Tuesday, March 19, 2024

16581: IPG = Interminable Pruning Group…?

Adweek published an interview with Kristen Cavallo, who recently relinquished her CEO role with The Martin Agency, and now announced bailing out of her Global CEO role with MullenLowe too. So, Cavallo goes from dual CEO to CUL8R ASAP.


Given the latest pruning of White advertising agencies within the IPG network, one can’t help but wonder if Cavallo dodged potential corporate rejiggering. Time will tell.


Then again, she admitted spending a year contemplating career transformations before assuming the MullenLowe Global CEO position in 2022, so her retirement from Adland could be a result of that soul searching.


“This is a glass half-full industry,” Cavallo said. “We have important skills that the world needs more of, and we need to stop beating ourselves up and start getting to work on some of those bigger issues.” Um, like diversity?


Cavallo would probably declare she’s on it.


Kristen Cavallo Retires From Advertising After 30 Years in the Industry


Cavallo will put her experience toward social and political causes


By Jameson Fleming


Throughout Kristen Cavallo’s 30-year career, she’s never backed down from an opportunity to defend creativity.


Cavallo rose to the top of the industry by leading the rebuilding of The Martin Agency into a powerhouse. But she became arguably one of the industry’s biggest provocateurs by defending agencies’ work following comments about Coinbase’s Super Bowl ad in 2022, as well as championing the value of creativity after that Snoop Dogg Solo Stove campaign earlier this year.


“I don’t know that I’ve said anything special or unique, but when I do say something, oftentimes I hear ‘you said exactly what we were thinking,’” Cavallo told ADWEEK during an hour-long interview on Friday. “The difference [is] maybe I was stupid enough or idealistic enough to say it. I hope that someone else picks up that flag.”


Cavallo is retiring from advertising, having ascended from strategic planner—at what was then Mullen Advertising—to come full circle at MullenLowe Group as global CEO. But once a strategist, always a strategist: Cavallo is leaving the industry to pursue a new kind of fulfillment.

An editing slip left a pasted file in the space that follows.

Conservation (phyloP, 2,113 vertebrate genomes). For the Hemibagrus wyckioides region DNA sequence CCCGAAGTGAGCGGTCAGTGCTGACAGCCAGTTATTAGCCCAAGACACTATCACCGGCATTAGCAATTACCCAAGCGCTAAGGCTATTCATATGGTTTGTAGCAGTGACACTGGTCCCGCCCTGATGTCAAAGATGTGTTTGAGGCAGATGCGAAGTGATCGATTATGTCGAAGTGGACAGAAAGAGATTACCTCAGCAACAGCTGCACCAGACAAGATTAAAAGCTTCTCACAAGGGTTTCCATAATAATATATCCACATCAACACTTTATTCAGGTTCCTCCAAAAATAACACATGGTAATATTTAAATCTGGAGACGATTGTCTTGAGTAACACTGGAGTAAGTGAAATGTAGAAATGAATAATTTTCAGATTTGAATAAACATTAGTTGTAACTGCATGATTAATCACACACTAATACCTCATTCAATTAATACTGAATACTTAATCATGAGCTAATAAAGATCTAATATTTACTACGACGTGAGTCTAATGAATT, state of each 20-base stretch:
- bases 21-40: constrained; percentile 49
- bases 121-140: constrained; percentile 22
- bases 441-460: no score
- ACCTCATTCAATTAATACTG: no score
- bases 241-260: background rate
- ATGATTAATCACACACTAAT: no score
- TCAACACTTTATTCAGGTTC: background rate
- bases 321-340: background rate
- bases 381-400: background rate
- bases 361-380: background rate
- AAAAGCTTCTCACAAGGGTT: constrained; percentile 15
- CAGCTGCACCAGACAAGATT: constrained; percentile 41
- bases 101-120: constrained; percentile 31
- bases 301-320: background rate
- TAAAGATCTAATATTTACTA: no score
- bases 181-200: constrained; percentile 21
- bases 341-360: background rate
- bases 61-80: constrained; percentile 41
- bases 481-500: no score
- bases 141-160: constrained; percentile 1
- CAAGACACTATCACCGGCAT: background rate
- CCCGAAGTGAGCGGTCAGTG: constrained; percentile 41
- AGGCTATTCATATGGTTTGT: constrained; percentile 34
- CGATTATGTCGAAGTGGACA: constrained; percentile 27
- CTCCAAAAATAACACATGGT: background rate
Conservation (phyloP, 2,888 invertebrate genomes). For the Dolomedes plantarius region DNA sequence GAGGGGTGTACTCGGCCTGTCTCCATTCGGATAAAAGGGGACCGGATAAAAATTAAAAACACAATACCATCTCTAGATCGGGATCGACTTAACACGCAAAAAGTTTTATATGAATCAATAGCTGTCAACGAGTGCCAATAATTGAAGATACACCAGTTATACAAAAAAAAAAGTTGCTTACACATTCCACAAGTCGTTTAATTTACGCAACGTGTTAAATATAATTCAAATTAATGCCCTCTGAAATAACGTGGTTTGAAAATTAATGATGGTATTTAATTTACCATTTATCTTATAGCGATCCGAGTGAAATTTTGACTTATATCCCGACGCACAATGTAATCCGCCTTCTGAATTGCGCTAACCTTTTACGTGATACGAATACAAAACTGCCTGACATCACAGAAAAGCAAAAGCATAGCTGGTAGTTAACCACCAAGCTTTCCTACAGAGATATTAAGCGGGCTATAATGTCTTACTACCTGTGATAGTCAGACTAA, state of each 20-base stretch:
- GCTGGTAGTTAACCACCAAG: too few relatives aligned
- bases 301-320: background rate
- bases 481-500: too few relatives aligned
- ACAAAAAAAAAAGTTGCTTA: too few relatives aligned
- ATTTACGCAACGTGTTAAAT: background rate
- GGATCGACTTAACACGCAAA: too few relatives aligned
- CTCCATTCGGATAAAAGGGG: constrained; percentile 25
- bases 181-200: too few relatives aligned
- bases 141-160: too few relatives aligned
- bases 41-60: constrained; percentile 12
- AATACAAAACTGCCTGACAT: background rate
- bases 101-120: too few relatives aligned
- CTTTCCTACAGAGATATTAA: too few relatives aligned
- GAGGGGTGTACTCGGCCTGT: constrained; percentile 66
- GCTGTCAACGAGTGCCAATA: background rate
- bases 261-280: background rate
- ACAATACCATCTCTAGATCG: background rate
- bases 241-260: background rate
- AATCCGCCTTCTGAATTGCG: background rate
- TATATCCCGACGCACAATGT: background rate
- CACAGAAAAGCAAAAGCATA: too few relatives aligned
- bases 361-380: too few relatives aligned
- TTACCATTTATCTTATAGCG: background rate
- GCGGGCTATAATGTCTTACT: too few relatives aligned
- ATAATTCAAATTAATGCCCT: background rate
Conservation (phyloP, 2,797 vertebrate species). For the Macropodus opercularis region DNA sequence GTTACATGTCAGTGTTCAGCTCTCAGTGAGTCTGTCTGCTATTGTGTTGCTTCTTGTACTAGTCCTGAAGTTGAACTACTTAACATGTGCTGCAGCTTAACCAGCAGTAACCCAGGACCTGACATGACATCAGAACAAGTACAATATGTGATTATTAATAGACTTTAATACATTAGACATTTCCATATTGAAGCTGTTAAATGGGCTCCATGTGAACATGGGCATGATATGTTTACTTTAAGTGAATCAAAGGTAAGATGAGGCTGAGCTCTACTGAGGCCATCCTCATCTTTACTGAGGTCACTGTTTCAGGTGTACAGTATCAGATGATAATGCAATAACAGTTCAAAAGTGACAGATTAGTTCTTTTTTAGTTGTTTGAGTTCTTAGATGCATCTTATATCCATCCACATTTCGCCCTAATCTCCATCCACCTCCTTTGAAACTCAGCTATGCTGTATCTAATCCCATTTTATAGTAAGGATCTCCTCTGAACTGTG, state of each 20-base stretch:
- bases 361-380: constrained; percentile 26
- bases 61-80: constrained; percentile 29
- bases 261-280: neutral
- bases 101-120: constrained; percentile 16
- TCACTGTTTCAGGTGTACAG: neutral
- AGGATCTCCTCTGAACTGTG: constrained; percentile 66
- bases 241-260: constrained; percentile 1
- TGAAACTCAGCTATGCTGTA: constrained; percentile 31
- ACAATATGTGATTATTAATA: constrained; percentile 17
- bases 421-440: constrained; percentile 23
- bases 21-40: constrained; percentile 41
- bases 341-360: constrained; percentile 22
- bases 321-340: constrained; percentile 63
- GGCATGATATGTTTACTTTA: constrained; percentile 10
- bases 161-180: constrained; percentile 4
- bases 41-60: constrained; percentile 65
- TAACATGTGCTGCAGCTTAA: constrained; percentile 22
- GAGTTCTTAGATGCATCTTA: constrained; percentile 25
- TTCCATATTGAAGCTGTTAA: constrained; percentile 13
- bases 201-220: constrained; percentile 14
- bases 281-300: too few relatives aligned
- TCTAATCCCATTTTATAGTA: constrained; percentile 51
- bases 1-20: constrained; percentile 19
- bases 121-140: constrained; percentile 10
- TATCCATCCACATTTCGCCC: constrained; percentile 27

After completing a grueling five-week 500-mile el Camino de Santiago trail in Spain, Cavallo will put her three decades of strategy experience influencing human behavior toward social and political activism. Next year, she’s working on the Virginia governorship campaign, one of 2025’s most important races in the U.S. for being “the last state in the South to protect women’s rights,” she said.


Cavallo sends a resolute message to the industry about the value of creativity through her pick of successors. Former chief creative Danny Robinson will lead The Martin Agency as CEO, while Frank Cartagena, the former CCO of The Community, will lead MullenLowe in the U.S. Alex Leikikh will return as global MullenLowe CEO.


Defending creativity


Cavallo’s formative years in advertising came during 18 months at Mullen. A stint at Arnold followed, where the agency’s 1995 “Drivers Wanted” campaign for Volkswagen hooked her on an industry where “every day is different,” she said.


“It was a different kind of car advertising. One that prioritized the people in that story just as much as it did the car,” Cavallo said. That work on VW led to her winning the 4A’s Jay Chiat Award for Strategic Excellence.


During her career, Cavallo has never shied away from defending the value of an agency’s work.


In 2022, she challenged Coinbase CEO Brian Armstrong after he tweeted that no agency could have conceived of its Super Bowl ad.


As Cavallo pointed out, three of them—R/GA, Droga5 and The Martin Agency—all pitched similar ideas.


Cavallo also advocated for subscription payment methods after former client Discover was still running TV ads The Martin Agency created five years after the relationship ended.


Many agency CEOs start their careers as account execs—that path through the agency often affords staffers the best opportunity to learn how to balance client needs with the agency’s business. With her background in strategy—her first advertising internship as an account exec didn’t last the summer, she finished the internship as a strategic planner—and consistently championing creativity, Cavallo bucks industry norms.


“It’s one thing for the business world to question [the value of creativity]. It’s another thing for us to question ourselves, our own value that we provide,” Cavallo explained, adding Robinson and Cartagena know how hard, special, rare and important it is to make something that “breaks through … and makes an impression. And I hope that the industry notices that.”


Messages to a changing industry


Mass layoffs across holding company-owned creative shops and indies alike are contributing to the ad industry’s fatalistic cries growing louder.


Cavallo, however, has “done a 180 on this sense of doom and gloom,” she said.


She does see an industry morphing out of necessity, which she notes is nerve-wracking for people who cling to stability. But it’s an industry that will always be needed, especially in a “capitalistic society” that needs “to persuade people of a point of view.”


“In the last 30 years, the industry has said this is the end of itself, or the end of print, or the end of television, or the end of something as we know it,” Cavallo said. “The truth is we still have static images. They just may not live in a magazine. We still have video. It just may not live on television. We’re so quick to write ourselves off.”


Cavallo points out that the goal in every brief is to build, unify, grow or give voice to something important—all positives in her eyes.


“This is a glass half-full industry … we have important skills that the world needs more of, and we need to stop beating ourselves up and start getting to work on some of those bigger issues.”

No comments: